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1 The Son's Great Prayer
If you believe in Christ, and believe He is the only begotten of the Father, then be assured, Jesus will have all His prayers answered. A time is coming, and now is, when both heaven and earth shall respond to Jesus' prayer, "that they may all be one" (John 17:21).
Jesus, the Same Forever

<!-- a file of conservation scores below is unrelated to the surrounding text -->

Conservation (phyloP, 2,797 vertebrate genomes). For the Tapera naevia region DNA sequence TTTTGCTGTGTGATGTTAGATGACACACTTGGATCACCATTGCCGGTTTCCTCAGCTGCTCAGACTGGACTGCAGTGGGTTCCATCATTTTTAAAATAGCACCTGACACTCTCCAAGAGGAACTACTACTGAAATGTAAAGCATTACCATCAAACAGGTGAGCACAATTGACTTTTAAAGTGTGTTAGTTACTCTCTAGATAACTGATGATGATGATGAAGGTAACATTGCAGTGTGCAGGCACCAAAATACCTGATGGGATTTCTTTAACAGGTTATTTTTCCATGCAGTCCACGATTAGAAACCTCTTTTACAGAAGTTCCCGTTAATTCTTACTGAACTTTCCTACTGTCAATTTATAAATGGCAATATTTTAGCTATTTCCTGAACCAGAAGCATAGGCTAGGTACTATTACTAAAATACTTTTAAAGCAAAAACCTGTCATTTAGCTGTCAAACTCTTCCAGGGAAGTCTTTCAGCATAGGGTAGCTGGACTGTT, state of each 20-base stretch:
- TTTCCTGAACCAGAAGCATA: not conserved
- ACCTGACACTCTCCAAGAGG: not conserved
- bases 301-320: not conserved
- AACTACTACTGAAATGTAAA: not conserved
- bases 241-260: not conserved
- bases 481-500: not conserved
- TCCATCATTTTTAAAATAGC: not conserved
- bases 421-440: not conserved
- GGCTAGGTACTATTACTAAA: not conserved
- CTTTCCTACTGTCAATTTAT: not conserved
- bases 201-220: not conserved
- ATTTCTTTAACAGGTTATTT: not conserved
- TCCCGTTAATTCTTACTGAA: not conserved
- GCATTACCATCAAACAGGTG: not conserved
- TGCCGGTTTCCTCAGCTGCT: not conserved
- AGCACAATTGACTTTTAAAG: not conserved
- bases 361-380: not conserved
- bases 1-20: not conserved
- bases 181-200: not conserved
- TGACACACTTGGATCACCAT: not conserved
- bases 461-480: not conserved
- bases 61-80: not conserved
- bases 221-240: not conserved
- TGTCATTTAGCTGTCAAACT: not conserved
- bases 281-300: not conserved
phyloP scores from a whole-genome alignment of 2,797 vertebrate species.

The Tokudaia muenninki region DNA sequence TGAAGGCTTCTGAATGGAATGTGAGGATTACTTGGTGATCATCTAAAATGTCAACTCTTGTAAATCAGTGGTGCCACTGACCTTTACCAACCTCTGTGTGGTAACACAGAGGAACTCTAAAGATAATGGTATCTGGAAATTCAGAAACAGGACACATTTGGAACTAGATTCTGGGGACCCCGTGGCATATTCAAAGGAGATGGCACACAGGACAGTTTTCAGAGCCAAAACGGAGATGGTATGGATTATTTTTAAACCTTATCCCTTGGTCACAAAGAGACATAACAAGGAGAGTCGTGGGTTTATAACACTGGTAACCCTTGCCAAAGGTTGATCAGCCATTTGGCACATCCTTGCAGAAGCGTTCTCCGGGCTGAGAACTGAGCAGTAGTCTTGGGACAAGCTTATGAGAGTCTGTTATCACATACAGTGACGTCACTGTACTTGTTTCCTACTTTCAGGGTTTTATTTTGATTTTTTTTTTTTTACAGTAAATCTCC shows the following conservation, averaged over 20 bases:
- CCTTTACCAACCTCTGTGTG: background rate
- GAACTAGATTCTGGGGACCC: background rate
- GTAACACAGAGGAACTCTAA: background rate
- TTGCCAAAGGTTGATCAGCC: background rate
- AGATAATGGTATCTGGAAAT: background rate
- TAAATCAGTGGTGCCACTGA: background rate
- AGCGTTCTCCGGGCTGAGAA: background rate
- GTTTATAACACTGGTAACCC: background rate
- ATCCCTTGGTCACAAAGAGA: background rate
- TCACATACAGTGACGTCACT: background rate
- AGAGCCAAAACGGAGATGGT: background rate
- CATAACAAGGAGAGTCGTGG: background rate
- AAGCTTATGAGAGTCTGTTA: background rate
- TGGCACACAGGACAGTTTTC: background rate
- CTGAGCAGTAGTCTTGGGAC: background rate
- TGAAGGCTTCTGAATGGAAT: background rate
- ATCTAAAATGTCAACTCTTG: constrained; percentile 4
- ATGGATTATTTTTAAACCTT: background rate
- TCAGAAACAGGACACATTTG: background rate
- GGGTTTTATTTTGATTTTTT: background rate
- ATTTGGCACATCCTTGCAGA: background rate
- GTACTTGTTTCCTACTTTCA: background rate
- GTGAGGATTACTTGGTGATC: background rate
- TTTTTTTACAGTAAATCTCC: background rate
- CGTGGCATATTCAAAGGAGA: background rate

On the night before He died, the most somber night in Jesus' life, the Lord brought His most lofty request to God. He prayed for oneness in His church. Christ's prayer is both visionary and practical considering that, on that same evening, an argument arose among His disciples as to which of them was the greatest (Luke 22:24). In spite of their immaturity, selfish ambitions, and envy, Jesus harbored no second thoughts or unbelief when He prayed that they may all be one. Even as the Son of God appealed for them, be assured He is praying for us now. "Jesus Christ is the same yesterday and today, yes and forever (Hebrews 13:8). He will never lower His standards (see John 12:48); He will not modify His promises (see Matthew 24:35); and His intercession will remain unfailing until we attain His goal for us in God (Romans 8:34; Hebrews 7:25). To know Christ is to know His heart toward His church. Once again, look at His relationship with His disciples that Passover night. If an observer compared the instructions of Christ with the responses of His disciples, he would have concluded that there was little communication between them. Jesus presented His vision of a church motivated by His love and humility. In contrast, His disciples dwelt in carnal desires and weaknesses. Consider that while Jesus prayed they would be "perfected in unity" (John 17:23), the only unity the disciples knew that night was a common fear and a collective abandonment of Christ. Consider this: Jesus told these soon-to-be leaders of the Jerusalem church that they would be known for their untiring agape love, but that night Christ's three closest friends could not remain awake with Him even one hour while He agonized alone in prayer. His disciples were deaf to His promises, blind to His sacrifice, and ignorant of His vision; they were without revelation, obedience, or courage. Yet, in spite of themselves, Jesus told these very men, "He who believes in Me, the works that I do shall he do also; and greater works than these shall he do" (John 14:12). How could they ever attain His works? Oh, the grace and love of Jesus! They would do His works because He was about to "go to the Father" (John 14:12), where He would ever live to make intercession for them! There have always existed two realms in the definition of the church: one is the place of beginnings, the disciple's world, cluttered with human fears and worldly ambitions. The second reality is the place of destination, the eternal, glorious realm that Jesus died to give us. The Living Span bridging both is Christ's cross and intercession. Any time the church awakens to the promises of God, the way to holiness and power is already there. Christians must only agree with the Father's plan. The shallow, immature level of the church has never stopped Christ from praying for its perfection. He could no sooner stop praying than cease being the Son of God. Jesus is the Redeemer of mankind. Even in wrath, His motive is redemption! Christ's Commitment to His Church